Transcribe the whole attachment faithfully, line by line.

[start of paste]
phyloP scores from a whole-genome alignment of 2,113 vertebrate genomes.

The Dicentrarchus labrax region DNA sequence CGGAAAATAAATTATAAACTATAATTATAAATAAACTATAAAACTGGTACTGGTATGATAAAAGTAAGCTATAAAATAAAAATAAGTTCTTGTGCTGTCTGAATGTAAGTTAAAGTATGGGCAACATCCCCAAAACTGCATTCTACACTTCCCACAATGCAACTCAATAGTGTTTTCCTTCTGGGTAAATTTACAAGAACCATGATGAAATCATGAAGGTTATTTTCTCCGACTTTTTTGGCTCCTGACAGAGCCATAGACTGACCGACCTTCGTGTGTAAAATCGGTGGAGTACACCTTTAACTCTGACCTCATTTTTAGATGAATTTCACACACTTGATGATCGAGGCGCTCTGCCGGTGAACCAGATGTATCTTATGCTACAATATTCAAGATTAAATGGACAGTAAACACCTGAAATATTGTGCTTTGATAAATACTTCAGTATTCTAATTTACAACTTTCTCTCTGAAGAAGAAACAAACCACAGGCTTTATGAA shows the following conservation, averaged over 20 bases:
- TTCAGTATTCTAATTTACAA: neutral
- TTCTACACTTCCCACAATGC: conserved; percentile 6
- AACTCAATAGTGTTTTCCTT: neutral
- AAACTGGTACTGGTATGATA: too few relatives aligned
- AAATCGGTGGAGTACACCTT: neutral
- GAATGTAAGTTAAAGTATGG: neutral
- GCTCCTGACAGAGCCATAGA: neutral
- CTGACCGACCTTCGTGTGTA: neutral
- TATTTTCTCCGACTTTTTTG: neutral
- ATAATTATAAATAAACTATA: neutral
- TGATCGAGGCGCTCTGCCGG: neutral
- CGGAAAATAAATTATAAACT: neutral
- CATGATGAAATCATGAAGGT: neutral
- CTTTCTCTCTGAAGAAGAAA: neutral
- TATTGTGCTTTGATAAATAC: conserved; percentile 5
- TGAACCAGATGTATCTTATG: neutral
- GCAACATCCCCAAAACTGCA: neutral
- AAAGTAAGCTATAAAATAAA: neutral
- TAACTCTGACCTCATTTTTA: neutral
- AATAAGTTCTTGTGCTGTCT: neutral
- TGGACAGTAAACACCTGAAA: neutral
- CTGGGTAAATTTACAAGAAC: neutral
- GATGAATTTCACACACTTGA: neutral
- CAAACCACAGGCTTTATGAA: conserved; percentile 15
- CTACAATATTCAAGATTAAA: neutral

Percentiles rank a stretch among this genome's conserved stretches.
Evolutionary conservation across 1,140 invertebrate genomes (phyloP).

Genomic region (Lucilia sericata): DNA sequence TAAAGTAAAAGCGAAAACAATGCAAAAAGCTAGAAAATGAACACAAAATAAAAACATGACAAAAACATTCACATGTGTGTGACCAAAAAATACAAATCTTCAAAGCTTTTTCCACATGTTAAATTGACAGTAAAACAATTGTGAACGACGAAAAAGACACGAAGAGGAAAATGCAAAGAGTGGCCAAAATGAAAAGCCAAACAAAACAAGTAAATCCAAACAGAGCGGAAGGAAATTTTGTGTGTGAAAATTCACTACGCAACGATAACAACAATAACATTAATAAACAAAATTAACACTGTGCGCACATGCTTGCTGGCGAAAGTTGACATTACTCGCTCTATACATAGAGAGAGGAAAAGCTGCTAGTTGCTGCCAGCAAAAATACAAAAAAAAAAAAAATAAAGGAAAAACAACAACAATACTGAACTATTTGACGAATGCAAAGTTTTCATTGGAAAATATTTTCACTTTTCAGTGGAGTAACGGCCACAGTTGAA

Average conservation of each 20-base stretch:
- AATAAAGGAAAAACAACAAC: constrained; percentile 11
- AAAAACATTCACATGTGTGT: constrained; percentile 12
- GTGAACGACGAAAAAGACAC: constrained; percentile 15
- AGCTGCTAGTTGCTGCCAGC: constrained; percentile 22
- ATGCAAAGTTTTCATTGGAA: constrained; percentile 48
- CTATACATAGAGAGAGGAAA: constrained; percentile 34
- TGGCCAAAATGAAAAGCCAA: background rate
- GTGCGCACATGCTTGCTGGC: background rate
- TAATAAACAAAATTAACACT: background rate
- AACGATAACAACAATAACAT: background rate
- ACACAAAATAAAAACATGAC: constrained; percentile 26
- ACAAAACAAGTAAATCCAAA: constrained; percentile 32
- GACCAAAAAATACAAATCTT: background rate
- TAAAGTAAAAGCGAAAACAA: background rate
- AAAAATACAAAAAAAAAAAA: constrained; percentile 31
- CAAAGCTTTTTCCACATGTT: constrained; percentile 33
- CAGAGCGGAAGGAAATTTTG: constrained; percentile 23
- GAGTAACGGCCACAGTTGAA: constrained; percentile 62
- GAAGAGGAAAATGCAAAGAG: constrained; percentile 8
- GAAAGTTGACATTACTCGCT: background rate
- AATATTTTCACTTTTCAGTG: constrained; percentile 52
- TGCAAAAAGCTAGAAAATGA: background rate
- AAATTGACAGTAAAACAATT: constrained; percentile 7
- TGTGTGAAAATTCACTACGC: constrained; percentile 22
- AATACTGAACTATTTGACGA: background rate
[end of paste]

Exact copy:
phyloP scores from a whole-genome alignment of 2,113 vertebrate genomes.

The Dicentrarchus labrax region DNA sequence CGGAAAATAAATTATAAACTATAATTATAAATAAACTATAAAACTGGTACTGGTATGATAAAAGTAAGCTATAAAATAAAAATAAGTTCTTGTGCTGTCTGAATGTAAGTTAAAGTATGGGCAACATCCCCAAAACTGCATTCTACACTTCCCACAATGCAACTCAATAGTGTTTTCCTTCTGGGTAAATTTACAAGAACCATGATGAAATCATGAAGGTTATTTTCTCCGACTTTTTTGGCTCCTGACAGAGCCATAGACTGACCGACCTTCGTGTGTAAAATCGGTGGAGTACACCTTTAACTCTGACCTCATTTTTAGATGAATTTCACACACTTGATGATCGAGGCGCTCTGCCGGTGAACCAGATGTATCTTATGCTACAATATTCAAGATTAAATGGACAGTAAACACCTGAAATATTGTGCTTTGATAAATACTTCAGTATTCTAATTTACAACTTTCTCTCTGAAGAAGAAACAAACCACAGGCTTTATGAA shows the following conservation, averaged over 20 bases:
- TTCAGTATTCTAATTTACAA: neutral
- TTCTACACTTCCCACAATGC: conserved; percentile 6
- AACTCAATAGTGTTTTCCTT: neutral
- AAACTGGTACTGGTATGATA: too few relatives aligned
- AAATCGGTGGAGTACACCTT: neutral
- GAATGTAAGTTAAAGTATGG: neutral
- GCTCCTGACAGAGCCATAGA: neutral
- CTGACCGACCTTCGTGTGTA: neutral
- TATTTTCTCCGACTTTTTTG: neutral
- ATAATTATAAATAAACTATA: neutral
- TGATCGAGGCGCTCTGCCGG: neutral
- CGGAAAATAAATTATAAACT: neutral
- CATGATGAAATCATGAAGGT: neutral
- CTTTCTCTCTGAAGAAGAAA: neutral
- TATTGTGCTTTGATAAATAC: conserved; percentile 5
- TGAACCAGATGTATCTTATG: neutral
- GCAACATCCCCAAAACTGCA: neutral
- AAAGTAAGCTATAAAATAAA: neutral
- TAACTCTGACCTCATTTTTA: neutral
- AATAAGTTCTTGTGCTGTCT: neutral
- TGGACAGTAAACACCTGAAA: neutral
- CTGGGTAAATTTACAAGAAC: neutral
- GATGAATTTCACACACTTGA: neutral
- CAAACCACAGGCTTTATGAA: conserved; percentile 15
- CTACAATATTCAAGATTAAA: neutral

Percentiles rank a stretch among this genome's conserved stretches.
Evolutionary conservation across 1,140 invertebrate genomes (phyloP).

Genomic region (Lucilia sericata): DNA sequence TAAAGTAAAAGCGAAAACAATGCAAAAAGCTAGAAAATGAACACAAAATAAAAACATGACAAAAACATTCACATGTGTGTGACCAAAAAATACAAATCTTCAAAGCTTTTTCCACATGTTAAATTGACAGTAAAACAATTGTGAACGACGAAAAAGACACGAAGAGGAAAATGCAAAGAGTGGCCAAAATGAAAAGCCAAACAAAACAAGTAAATCCAAACAGAGCGGAAGGAAATTTTGTGTGTGAAAATTCACTACGCAACGATAACAACAATAACATTAATAAACAAAATTAACACTGTGCGCACATGCTTGCTGGCGAAAGTTGACATTACTCGCTCTATACATAGAGAGAGGAAAAGCTGCTAGTTGCTGCCAGCAAAAATACAAAAAAAAAAAAAATAAAGGAAAAACAACAACAATACTGAACTATTTGACGAATGCAAAGTTTTCATTGGAAAATATTTTCACTTTTCAGTGGAGTAACGGCCACAGTTGAA

Average conservation of each 20-base stretch:
- AATAAAGGAAAAACAACAAC: constrained; percentile 11
- AAAAACATTCACATGTGTGT: constrained; percentile 12
- GTGAACGACGAAAAAGACAC: constrained; percentile 15
- AGCTGCTAGTTGCTGCCAGC: constrained; percentile 22
- ATGCAAAGTTTTCATTGGAA: constrained; percentile 48
- CTATACATAGAGAGAGGAAA: constrained; percentile 34
- TGGCCAAAATGAAAAGCCAA: background rate
- GTGCGCACATGCTTGCTGGC: background rate
- TAATAAACAAAATTAACACT: background rate
- AACGATAACAACAATAACAT: background rate
- ACACAAAATAAAAACATGAC: constrained; percentile 26
- ACAAAACAAGTAAATCCAAA: constrained; percentile 32
- GACCAAAAAATACAAATCTT: background rate
- TAAAGTAAAAGCGAAAACAA: background rate
- AAAAATACAAAAAAAAAAAA: constrained; percentile 31
- CAAAGCTTTTTCCACATGTT: constrained; percentile 33
- CAGAGCGGAAGGAAATTTTG: constrained; percentile 23
- GAGTAACGGCCACAGTTGAA: constrained; percentile 62
- GAAGAGGAAAATGCAAAGAG: constrained; percentile 8
- GAAAGTTGACATTACTCGCT: background rate
- AATATTTTCACTTTTCAGTG: constrained; percentile 52
- TGCAAAAAGCTAGAAAATGA: background rate
- AAATTGACAGTAAAACAATT: constrained; percentile 7
- TGTGTGAAAATTCACTACGC: constrained; percentile 22
- AATACTGAACTATTTGACGA: background rate